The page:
The eagerly anticipated refurbishment of Francis Street is here 

The revamp taking place in the heart of Dublin’s Liberties is part of the Francis Street Environmental Improvement scheme, funded by the Dublin City Council. 

Image: Sandra Dudkiewicz

The urban regeneration plan received a green light back in 2017. However, work in the street began in the middle of 2021

The street, known for its unique antique shops, will now see wider pavements and easier street crossings with stone-paved sidewalks.  

Other changes include providing new threshold spaces to the front of the Iveagh Market and St Nicholas de Myra Church, new accentuating street lighting to highlight gateways into the Liberties area, such Swifts Alley, and installations of sustainable urban drainage measures. 

The council intends to keep the street a single-lane one-way thoroughfare with a 30kph speed limit and changes to car park spaces and loading areas have also been made.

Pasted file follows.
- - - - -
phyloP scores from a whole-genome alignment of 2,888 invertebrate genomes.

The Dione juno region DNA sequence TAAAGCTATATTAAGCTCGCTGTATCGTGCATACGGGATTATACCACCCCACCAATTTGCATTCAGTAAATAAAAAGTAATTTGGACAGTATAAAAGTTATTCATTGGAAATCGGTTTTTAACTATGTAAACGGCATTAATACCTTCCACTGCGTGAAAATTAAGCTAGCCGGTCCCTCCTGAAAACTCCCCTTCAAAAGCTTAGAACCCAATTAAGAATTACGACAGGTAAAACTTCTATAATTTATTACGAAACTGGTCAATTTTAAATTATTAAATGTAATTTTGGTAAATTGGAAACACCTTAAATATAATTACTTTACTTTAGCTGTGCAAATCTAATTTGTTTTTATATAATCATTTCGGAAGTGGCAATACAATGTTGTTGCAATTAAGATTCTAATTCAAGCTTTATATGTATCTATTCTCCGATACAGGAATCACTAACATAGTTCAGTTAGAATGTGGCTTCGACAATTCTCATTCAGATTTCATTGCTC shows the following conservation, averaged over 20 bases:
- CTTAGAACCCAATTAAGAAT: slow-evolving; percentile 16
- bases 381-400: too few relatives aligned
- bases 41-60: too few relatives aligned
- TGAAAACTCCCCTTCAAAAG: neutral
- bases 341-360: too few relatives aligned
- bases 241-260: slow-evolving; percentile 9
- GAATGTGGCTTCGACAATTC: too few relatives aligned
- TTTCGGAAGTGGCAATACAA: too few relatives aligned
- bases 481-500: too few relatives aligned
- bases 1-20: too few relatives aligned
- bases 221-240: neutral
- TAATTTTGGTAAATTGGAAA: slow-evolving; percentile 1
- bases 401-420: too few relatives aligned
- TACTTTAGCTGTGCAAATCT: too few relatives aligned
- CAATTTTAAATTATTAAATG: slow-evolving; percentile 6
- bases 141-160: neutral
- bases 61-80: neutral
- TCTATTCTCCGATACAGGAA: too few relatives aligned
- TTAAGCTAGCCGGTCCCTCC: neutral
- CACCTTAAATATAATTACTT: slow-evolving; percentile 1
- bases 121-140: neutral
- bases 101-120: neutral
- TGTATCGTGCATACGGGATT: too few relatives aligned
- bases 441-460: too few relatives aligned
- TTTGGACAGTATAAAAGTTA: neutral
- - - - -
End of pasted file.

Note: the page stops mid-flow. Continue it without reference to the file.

The number of parking spaces on the street has fallen from 63 to 42. 

“Essentially the reason for the project is to reclaim unused areas, reduce traffic and create more pedestrian space,” Stephen Coyne, Dublin City Council urban renewal and development fund coordinator, told The Liberty.

The street recently welcomed 12 new trees, several planted areas, and the arrival of new benches providing places for pedestrians to sit and rest in regular intervals. 

The original plan for a segregated cycle lane in the area had however been rejected due to issues with space. 

Locals from the area have expressed their enthusiasm about the long-awaited revamp, Coyne said. 

“We had a lot of consultation with a lot of the independent street shops – everyone is excited about the revamp,” Coyne said. 

Image: Sandra Dudkiewicz

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